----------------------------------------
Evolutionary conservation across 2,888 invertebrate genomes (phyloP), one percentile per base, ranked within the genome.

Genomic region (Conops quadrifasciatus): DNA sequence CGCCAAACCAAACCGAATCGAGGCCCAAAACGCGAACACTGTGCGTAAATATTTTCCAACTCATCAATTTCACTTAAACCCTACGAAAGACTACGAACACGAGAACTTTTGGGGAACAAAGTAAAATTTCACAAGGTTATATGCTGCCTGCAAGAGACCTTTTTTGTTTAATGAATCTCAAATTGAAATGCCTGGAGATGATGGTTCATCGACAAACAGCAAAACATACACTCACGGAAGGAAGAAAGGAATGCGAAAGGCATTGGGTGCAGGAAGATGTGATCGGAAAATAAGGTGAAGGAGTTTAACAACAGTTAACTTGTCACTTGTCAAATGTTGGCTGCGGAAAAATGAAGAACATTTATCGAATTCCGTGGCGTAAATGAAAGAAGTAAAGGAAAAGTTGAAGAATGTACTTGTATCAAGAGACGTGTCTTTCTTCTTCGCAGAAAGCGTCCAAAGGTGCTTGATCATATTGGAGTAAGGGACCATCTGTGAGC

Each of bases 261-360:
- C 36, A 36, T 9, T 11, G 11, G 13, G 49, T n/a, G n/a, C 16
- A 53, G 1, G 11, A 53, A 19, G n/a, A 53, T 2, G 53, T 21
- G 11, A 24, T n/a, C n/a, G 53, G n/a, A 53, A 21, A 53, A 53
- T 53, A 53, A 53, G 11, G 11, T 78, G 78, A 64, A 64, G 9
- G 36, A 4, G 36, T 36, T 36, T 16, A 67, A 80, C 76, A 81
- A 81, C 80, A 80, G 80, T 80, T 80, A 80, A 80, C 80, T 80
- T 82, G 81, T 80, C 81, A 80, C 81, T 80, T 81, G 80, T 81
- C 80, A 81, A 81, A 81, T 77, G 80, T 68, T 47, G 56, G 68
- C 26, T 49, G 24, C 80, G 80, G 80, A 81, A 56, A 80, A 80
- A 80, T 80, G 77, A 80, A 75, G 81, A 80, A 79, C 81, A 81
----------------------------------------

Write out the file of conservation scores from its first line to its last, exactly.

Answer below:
Evolutionary conservation across 2,888 invertebrate genomes (phyloP), one percentile per base, ranked within the genome.

Genomic region (Conops quadrifasciatus): DNA sequence CGCCAAACCAAACCGAATCGAGGCCCAAAACGCGAACACTGTGCGTAAATATTTTCCAACTCATCAATTTCACTTAAACCCTACGAAAGACTACGAACACGAGAACTTTTGGGGAACAAAGTAAAATTTCACAAGGTTATATGCTGCCTGCAAGAGACCTTTTTTGTTTAATGAATCTCAAATTGAAATGCCTGGAGATGATGGTTCATCGACAAACAGCAAAACATACACTCACGGAAGGAAGAAAGGAATGCGAAAGGCATTGGGTGCAGGAAGATGTGATCGGAAAATAAGGTGAAGGAGTTTAACAACAGTTAACTTGTCACTTGTCAAATGTTGGCTGCGGAAAAATGAAGAACATTTATCGAATTCCGTGGCGTAAATGAAAGAAGTAAAGGAAAAGTTGAAGAATGTACTTGTATCAAGAGACGTGTCTTTCTTCTTCGCAGAAAGCGTCCAAAGGTGCTTGATCATATTGGAGTAAGGGACCATCTGTGAGC

Each of bases 261-360:
- C 36, A 36, T 9, T 11, G 11, G 13, G 49, T n/a, G n/a, C 16
- A 53, G 1, G 11, A 53, A 19, G n/a, A 53, T 2, G 53, T 21
- G 11, A 24, T n/a, C n/a, G 53, G n/a, A 53, A 21, A 53, A 53
- T 53, A 53, A 53, G 11, G 11, T 78, G 78, A 64, A 64, G 9
- G 36, A 4, G 36, T 36, T 36, T 16, A 67, A 80, C 76, A 81
- A 81, C 80, A 80, G 80, T 80, T 80, A 80, A 80, C 80, T 80
- T 82, G 81, T 80, C 81, A 80, C 81, T 80, T 81, G 80, T 81
- C 80, A 81, A 81, A 81, T 77, G 80, T 68, T 47, G 56, G 68
- C 26, T 49, G 24, C 80, G 80, G 80, A 81, A 56, A 80, A 80
- A 80, T 80, G 77, A 80, A 75, G 81, A 80, A 79, C 81, A 81